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HCR Law Events

6 June 2023

The importance of registering land

Applications for registration of land at HM Land registry are still running at a significant backlog (a hangover from the Covid-19 pandemic) and whilst being extremely rare and uncommon, property fraud still occurs even with a centrally administered register. However, the benefits of voluntarily registering your land can be argued to significantly outweigh any benefits of failing to do so both practically and financially.

Since the introduction of the Land Registration Act 2002 (LRA), the number of property dealings that trigger compulsory registration has been wide and encompasses nearly all common transactions in land. That said, being over 20 years old, the LRA is evidence of the push to get all land in England and Wales formally and electronically registered, which will bring to an end the cumbersome processes and procedures involving paper deeds.

If the majority of land dealings trigger compulsory registration, then what is the incentive to voluntarily undertake the same process? The first motivation is financial as the Land Registry charges fees for the registration of unregistered land that are higher than the fees charged for dealing with registered land. Where a first registration application is submitted by a landowner voluntarily, then the Land Registry offers a reduced fee of around 25%. If a land holding is of a significant size, the saving can be significant (and even where it is not, the reduced fee could be attractive especially at a time where balances are being stretched on all sides).

It is also worth noting that many solicitors charge extra for dealing with unregistered land due to the additional time it takes to review and deduce title, determine any rights or reservations affecting the land and identifying any potential issues. This is due to the fact that it is not uncommon for deeds to refer back through generations of purchasers/proprietors to the rights or reservations originally granted, which may then be amended or varied in subsequent deeds. With a registered title, this information is collated by the Land Registry and either entered directly onto the title register or the deed containing the relevant information is provided, saving the need to trawl through numerous deeds to get a complete picture of what benefits or affects a particular piece of land. If a holding is being split into many different lots or otherwise sold piecemeal, this additional time (and thus cost) can quickly add up to be in excess of the costs that would have incurred in submitting a voluntarily application for registration.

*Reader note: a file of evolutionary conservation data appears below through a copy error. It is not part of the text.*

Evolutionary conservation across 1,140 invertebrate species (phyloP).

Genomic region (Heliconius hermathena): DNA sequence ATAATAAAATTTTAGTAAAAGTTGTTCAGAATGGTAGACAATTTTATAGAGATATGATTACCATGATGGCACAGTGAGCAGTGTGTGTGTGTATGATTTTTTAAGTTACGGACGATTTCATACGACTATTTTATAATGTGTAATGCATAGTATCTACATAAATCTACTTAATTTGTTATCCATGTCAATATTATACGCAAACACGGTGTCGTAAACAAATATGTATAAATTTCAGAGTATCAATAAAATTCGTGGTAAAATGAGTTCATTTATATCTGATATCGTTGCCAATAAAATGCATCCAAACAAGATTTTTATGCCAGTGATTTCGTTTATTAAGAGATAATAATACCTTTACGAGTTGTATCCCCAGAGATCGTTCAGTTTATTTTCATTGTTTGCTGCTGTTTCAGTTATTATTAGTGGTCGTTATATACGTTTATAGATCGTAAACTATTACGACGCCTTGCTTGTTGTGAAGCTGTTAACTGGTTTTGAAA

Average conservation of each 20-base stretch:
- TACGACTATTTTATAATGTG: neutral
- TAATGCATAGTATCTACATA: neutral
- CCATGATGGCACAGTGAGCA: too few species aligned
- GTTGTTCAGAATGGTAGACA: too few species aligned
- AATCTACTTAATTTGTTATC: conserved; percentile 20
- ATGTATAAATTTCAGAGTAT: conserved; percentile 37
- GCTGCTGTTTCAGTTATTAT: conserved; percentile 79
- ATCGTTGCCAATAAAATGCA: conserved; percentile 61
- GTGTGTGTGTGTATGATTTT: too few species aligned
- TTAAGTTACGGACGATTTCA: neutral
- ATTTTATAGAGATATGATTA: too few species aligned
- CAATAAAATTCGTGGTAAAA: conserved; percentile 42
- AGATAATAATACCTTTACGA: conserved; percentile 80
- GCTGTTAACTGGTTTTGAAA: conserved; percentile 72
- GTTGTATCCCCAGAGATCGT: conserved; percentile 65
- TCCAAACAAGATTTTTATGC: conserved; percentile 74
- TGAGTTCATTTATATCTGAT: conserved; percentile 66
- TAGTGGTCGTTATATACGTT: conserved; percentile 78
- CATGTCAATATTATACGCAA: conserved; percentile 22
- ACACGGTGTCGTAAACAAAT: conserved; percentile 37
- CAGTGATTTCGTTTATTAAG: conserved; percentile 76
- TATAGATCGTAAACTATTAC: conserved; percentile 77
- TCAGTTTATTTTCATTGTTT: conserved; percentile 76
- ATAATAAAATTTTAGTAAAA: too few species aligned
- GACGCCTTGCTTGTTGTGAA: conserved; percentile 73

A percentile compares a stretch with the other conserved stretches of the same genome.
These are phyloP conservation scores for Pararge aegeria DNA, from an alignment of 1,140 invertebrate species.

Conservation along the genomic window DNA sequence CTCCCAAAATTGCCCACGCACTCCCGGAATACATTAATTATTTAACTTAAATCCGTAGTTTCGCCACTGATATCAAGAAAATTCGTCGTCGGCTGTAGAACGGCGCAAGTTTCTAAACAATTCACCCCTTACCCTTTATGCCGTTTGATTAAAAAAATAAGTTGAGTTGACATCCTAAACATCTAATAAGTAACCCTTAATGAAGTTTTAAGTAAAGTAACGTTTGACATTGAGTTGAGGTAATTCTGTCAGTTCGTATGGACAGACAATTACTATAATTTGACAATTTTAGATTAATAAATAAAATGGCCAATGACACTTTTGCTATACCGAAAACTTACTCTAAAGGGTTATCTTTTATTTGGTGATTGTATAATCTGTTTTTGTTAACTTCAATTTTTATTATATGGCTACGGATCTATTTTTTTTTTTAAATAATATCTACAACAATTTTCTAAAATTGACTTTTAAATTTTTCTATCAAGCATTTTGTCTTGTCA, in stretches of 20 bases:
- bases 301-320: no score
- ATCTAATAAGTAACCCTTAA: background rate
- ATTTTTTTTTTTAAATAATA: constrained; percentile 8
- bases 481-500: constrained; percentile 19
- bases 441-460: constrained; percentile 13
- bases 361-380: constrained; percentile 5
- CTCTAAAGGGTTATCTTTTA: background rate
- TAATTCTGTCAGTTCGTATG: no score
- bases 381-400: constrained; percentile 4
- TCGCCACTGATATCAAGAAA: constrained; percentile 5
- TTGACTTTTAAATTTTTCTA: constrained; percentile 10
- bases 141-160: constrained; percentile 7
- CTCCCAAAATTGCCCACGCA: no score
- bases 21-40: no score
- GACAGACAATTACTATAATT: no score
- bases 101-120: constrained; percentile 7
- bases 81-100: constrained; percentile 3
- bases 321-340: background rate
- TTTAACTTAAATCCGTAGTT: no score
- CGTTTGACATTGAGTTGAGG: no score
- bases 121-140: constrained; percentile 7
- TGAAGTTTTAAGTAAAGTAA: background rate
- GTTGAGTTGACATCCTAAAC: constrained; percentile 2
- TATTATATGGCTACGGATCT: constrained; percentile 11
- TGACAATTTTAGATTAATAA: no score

Registering your land will also reduce the risk of a fraud being committed involving the same. The Land Registry is diligent in identifying fraud and with the title registers being centrally administered, there is an additional layer of protection for land owners. There is still a risk that fraud can occur of course, and the Land Registry offers another set of eyes to try and prevent it taking place. A notice or restriction can also be added to the registered title requiring consent to a sale as an additional anti-fraud measure.

Registration also lessens the risk of your land being claimed by adverse possession/squatters. Where the land being applied for adverse possession is registered, or abuts registered land, as the Land Registry will have details of the parties who may be the paper title owners and can get in touch with the same, to give time for an objection to be lodged. If the land is unregistered, it is difficult for the Land Registry to notify the relevant parties which will increase the risk that an application is made without your knowledge, for it to then be found in favour of the applicant, resulting in a third party obtaining title to land that should belong to you.

Once you have registered your land it is important to retain your old deeds as they can still come in useful e.g. if there is a boundary dispute.

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About the Author
Samuel Mitchell, Solicitor

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